Obviously, the disappointment after the eventual failure of the trials was significant, especially given the “warnings’ from several experienced drug developers. Yet, the pessimistic predictions in the wake of the IPO must NOT be considered an act of particular clarvoyance: Alzheimer’s is such a hard area to operate in, that betting something will fail is always the “safe bet”. A defender of Axovant could say: someone’s gotta try things, especially in risky areas like this! (man in the arena etc etc.)
Still, we have to consider the counterfactual: in a world of limited resources all this money could have been spent on a “low probability of success but still higher than that of interpirdine“ drug, with a presumably higher expected value. But, ultimately, if one thinks this was a misallocation of funds, it’s the investors who are to blame: all the information about the prospects of this drug was available. As for the let-down of the patients and their families that others have invoked: the entity on whom responsibility ultimately lies is the FDA, who agreed with the trial design. And last but not least, given the overall profiles of Axovant’s investors,
Something I have noticed in the online conversation is people seem to focus a lot on Axovant, to the detriment of subsequent successes. After the Alzheimer’s flop, Roivant underwent significant restructuring, which, with the benefit of hindsight, was probably a good idea.
To date, Roivant has had some good results on several indications, including 5 FDA-approved drugs. Most recently, they have gotten an FDA approval for their psoriasis drug Tapinarof, which they are also commercialising. This is the first topical therapy for plaque psoriasis in the last 25 years.
This is a table of selected assets taken from their S-1 filing. Looking at the 11 indications for these compounds something stands out: all but 2 are autoimmune or chronic inflammatory diseases. This is a growing market due to the increasing incidence of Autoimmune disease; It’s also a market that has been relatively less exploited than classic therapeutic areas like oncology.
Another promising asset not included is a monoclonal antibody targeting TL1A in Chron’s disease (via their subsidiary Telavant). Inflammatory bowel disease (Chron’s disease) is an approximately $17 billion market in the United States alone and growing. Another one of Roivant’s subsidiaries, Myovant, was acquired for $1.7 billion in Early 2023 by Sumitomo Pharma. Myovant was focused on women’s health, an underserved area, and prostate cancer. Their most advanced asset was relugolix, which was approved by the FDA in 2020 for the treatment of prostate cancer.
So I think this string of approvals/successes makes it a huge stretch to call Roivant a “scam”. It is a legitimate company that has brought drugs to market after an initial failure. One of its subsidiaries was considered successful enough to be bought by another, more established biopharma company. Unlike the investors behind Axovant’s IPO, they are presumably more knowledgeable about the biopharma industry. As to the extent to which implementing Roivant’s model would actually increase the efficiency of the pharma industry, this is a much harder question to answer. It would require a careful analysis of the counterfactuals for each drug; understanding why the companies that developed them decided to part ways with them & so on.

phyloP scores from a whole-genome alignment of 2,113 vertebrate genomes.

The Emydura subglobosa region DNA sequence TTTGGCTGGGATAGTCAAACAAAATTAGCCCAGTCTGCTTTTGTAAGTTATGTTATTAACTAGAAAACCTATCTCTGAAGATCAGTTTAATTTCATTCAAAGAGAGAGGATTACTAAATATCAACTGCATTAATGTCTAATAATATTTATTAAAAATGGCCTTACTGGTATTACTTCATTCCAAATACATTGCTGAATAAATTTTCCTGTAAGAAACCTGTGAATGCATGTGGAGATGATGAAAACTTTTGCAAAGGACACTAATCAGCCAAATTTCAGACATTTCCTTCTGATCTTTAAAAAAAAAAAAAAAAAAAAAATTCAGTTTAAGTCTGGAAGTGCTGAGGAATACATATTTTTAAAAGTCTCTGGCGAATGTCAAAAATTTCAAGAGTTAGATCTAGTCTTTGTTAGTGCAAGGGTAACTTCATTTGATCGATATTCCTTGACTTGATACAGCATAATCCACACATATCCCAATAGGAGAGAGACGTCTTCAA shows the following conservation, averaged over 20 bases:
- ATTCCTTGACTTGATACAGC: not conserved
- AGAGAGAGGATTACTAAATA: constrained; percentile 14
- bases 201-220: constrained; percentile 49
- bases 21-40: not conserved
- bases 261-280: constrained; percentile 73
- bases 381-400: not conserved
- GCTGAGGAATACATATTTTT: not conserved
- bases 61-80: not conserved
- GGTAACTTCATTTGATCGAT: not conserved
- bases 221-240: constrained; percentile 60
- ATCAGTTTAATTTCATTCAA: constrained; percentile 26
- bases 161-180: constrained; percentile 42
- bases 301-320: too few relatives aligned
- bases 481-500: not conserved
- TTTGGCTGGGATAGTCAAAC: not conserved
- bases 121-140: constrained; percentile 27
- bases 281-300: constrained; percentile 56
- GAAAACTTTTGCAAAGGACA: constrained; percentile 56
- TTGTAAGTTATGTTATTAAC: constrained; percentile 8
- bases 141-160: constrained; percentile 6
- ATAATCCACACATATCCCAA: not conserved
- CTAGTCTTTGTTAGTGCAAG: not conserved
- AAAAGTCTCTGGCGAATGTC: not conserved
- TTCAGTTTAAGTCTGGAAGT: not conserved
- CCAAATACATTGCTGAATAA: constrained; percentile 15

Overall I think a fair presentation of Roivant should include the successes along its failures. In an industry with such low probability of success as pharma, it seems unfair to focus on one particular asset that failed. I think it will be another few years before we can actually judge what the impact of Roivant has been.
Yet, we must also be cautious about overly-inflated claims of “revolutionising the pharma industry”. A true revolution will come from those who will be able to actually move the needle on the success of Pre-Clinical → Clinical!
Of course, this is a bit of a simplification, as some of Roivant’s spin-offs are also pursuing new technologies. However, at the moment, none of their succesfull candidates have been developed in-house as far as I can tell.
Most biotech start-ups have names that remind of the science/core tech they are based on
In pharmaceutical parlance, an "asset" typically refers to a product, molecule, or technology that has potential therapeutic value or utility in the drug development process. It can be at any stage of research and development, from early-stage discovery to late-stage clinical trials or even marketed products. For example a drug candidate is considered an “asset”
Think of the "target" as the goal in a game, and the "asset" as the equipment or tools you use to score or achieve that goal. In drug development, the goal (target) is to treat a disease by influencing a specific molecule or pathway, and the tools (assets) are the drugs or technologies used to achieve that therapeutic effect.
In essence, preclinical involves lab and animal testing, while clinical involves phased human trials.
The motivation for Axovant’s attempt to “revive” this drug seems to be the small but statistically significant effects in the AZ3110866 trial. The effects seem to have been small enough for GSK to have considered it a “failed” trial.